One recent feature on The Modern Word is the "Daily Muse," a literary thought which changes daily, such as a quote, trivia question, or word of the day. I would like to open the Daily Muse up to subscribers of Spiral-Bound -- if anyone has a favorite quote they would like to contribute, or a literary trivia question, or a literary word of the day, please email it to me at editor@TheModernWord.com. If I select your submission, I will enter your name in a contest for a small prize -- a $20 gift certificate to Amazon.com, to be awarded bimonthly.
IV. Featured Off-site Links
A) Interesting Articles
Journey to the Center of Kid A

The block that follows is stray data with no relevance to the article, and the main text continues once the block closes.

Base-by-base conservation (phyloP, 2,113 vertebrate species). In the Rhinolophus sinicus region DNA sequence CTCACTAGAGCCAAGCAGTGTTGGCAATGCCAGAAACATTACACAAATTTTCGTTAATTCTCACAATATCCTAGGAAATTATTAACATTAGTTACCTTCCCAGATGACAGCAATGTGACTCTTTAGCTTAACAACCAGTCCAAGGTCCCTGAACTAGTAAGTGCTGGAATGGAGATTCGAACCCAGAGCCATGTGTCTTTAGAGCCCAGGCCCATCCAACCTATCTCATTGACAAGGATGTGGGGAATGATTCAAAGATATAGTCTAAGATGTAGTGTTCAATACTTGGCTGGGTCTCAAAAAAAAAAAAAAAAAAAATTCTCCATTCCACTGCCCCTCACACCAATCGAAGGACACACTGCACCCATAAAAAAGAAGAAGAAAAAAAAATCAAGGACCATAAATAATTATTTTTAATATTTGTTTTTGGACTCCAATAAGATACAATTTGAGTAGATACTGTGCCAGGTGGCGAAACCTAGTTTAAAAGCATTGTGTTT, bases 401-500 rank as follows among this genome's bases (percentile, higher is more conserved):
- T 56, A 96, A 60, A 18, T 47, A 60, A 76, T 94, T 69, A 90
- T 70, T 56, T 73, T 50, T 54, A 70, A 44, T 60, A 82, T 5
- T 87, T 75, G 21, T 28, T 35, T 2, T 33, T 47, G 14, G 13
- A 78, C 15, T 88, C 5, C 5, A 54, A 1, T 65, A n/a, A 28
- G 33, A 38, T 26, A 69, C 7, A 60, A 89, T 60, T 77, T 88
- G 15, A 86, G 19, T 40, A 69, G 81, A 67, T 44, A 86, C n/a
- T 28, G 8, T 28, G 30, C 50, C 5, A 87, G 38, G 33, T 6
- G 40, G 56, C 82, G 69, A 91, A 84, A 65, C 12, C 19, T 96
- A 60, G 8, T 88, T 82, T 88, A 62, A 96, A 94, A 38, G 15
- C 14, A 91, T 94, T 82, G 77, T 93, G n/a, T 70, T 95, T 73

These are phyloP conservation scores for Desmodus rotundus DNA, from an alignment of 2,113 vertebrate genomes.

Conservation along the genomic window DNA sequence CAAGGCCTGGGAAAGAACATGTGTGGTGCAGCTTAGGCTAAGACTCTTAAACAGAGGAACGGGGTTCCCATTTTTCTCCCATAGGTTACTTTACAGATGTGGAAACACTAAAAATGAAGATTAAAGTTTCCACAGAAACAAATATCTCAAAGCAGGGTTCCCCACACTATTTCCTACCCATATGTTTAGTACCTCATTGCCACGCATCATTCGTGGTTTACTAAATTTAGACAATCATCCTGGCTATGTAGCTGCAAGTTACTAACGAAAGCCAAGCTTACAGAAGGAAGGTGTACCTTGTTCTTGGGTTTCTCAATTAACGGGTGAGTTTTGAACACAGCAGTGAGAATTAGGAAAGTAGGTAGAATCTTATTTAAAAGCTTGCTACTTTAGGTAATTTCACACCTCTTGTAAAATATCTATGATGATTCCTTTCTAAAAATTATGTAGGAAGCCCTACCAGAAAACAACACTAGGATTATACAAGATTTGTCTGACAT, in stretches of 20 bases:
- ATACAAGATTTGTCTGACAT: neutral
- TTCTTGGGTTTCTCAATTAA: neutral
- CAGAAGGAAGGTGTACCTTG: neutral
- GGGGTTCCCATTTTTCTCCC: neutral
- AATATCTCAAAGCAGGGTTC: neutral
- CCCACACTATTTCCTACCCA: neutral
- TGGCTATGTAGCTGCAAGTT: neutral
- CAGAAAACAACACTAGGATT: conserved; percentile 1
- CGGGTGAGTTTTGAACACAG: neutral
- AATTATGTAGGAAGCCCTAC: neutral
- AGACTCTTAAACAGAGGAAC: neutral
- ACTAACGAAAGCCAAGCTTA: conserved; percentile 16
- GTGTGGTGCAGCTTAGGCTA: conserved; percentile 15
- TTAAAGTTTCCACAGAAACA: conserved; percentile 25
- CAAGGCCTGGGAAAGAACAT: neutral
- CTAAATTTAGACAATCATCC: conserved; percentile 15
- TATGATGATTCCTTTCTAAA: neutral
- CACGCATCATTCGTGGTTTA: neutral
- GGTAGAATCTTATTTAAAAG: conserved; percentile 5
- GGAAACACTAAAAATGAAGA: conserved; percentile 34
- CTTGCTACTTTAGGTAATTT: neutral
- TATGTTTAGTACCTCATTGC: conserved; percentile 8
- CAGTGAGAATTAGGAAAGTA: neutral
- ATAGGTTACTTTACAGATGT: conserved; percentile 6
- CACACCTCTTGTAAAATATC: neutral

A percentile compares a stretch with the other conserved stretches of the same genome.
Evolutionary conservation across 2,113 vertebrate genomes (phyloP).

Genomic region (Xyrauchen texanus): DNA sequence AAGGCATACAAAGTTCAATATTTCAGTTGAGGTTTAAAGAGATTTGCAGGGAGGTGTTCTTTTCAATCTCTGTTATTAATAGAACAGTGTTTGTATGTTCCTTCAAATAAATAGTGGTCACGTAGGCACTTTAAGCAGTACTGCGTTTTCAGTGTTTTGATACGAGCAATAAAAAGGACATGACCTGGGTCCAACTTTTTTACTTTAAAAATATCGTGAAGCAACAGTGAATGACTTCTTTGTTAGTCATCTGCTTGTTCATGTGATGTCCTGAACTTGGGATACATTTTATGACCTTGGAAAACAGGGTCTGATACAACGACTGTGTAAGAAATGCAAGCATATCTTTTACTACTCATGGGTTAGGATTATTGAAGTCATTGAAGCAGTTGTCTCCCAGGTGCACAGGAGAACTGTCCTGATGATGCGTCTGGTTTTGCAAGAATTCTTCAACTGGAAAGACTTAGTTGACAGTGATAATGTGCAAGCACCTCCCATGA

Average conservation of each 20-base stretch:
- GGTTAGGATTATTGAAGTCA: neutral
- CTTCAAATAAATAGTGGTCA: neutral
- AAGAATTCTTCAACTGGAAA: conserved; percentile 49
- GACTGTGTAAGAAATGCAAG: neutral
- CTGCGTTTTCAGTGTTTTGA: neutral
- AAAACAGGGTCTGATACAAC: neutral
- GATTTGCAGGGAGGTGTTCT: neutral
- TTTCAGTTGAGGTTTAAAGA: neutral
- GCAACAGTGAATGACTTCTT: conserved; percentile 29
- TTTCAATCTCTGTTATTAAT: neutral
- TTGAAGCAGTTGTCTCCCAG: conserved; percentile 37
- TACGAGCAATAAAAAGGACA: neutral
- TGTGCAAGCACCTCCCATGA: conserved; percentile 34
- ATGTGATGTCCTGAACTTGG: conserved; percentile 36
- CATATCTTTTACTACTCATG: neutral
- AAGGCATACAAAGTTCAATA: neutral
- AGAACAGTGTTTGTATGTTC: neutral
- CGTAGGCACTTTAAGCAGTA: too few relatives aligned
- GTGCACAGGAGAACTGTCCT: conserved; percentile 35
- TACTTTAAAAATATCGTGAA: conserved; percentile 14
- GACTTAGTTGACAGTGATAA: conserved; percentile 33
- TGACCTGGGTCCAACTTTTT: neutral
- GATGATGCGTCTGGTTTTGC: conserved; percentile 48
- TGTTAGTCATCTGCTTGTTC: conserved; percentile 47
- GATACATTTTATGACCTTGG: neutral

Brent Sirota, Pitchfork, 3 October 2000. A literate analysis of Radiohead's new CD, referring extensively to Pynchon and Joyce.
Modern and Postmodern: The Bickering Twins
Edward Rothstein, The New York Times, 21 October 2000. A discussion of the controversial differences between modernism and postmodernism. (The NYT site requires registration -- it's quick, free, and well worth it!)
B) Featured Sites
Ministry of Whimsy
Devoted to literature of a fantasist, postmodern, and/or horror slant, this colorful site details some wonderful and unique works, all which may be ordered from the Ministry. And congratulations to Whimsy editor Jeff VanderMeer for winning the World Fantasy Award!
Save the House of Edgar Allen Poe!
A grass roots campaign to petition NYU not to demolish the last house of Edgar Allen Poe. Contains an email petition and other information to join the campaign.
Little Blue Light
A nice little resource for a wonderfully diverse range of authors and philosophers.
Thank you, and I'll see you in a month!